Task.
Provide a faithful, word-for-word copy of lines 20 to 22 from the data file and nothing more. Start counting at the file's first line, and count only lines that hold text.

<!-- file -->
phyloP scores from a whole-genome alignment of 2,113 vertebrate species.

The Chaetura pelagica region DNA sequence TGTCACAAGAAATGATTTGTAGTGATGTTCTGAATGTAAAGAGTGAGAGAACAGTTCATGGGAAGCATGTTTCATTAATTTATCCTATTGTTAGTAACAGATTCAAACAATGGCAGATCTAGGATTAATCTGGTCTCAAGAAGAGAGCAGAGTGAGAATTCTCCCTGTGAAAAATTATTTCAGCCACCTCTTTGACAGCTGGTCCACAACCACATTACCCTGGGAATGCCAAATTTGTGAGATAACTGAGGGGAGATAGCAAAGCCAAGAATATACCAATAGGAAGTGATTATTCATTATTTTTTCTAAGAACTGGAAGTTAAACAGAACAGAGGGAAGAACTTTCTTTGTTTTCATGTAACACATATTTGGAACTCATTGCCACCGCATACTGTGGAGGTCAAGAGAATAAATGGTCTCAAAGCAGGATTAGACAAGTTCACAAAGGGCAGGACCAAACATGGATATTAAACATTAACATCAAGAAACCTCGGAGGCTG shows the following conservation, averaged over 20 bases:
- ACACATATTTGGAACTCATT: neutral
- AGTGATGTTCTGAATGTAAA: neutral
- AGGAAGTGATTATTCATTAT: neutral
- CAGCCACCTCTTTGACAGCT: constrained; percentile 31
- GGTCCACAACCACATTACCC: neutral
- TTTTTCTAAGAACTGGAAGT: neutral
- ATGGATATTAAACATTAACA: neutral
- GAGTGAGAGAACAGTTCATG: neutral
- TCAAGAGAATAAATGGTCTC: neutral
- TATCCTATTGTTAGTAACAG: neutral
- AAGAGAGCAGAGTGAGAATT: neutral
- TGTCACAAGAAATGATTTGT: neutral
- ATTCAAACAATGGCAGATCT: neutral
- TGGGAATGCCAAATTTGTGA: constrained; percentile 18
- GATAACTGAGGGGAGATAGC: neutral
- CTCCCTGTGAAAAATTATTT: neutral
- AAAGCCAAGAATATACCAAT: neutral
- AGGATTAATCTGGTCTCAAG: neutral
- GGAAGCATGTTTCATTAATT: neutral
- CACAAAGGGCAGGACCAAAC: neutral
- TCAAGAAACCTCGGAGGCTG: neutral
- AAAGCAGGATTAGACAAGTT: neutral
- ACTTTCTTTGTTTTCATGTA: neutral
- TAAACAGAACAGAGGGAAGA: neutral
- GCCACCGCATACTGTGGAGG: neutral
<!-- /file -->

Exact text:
- AGGATTAATCTGGTCTCAAG: neutral
- GGAAGCATGTTTCATTAATT: neutral
- CACAAAGGGCAGGACCAAAC: neutral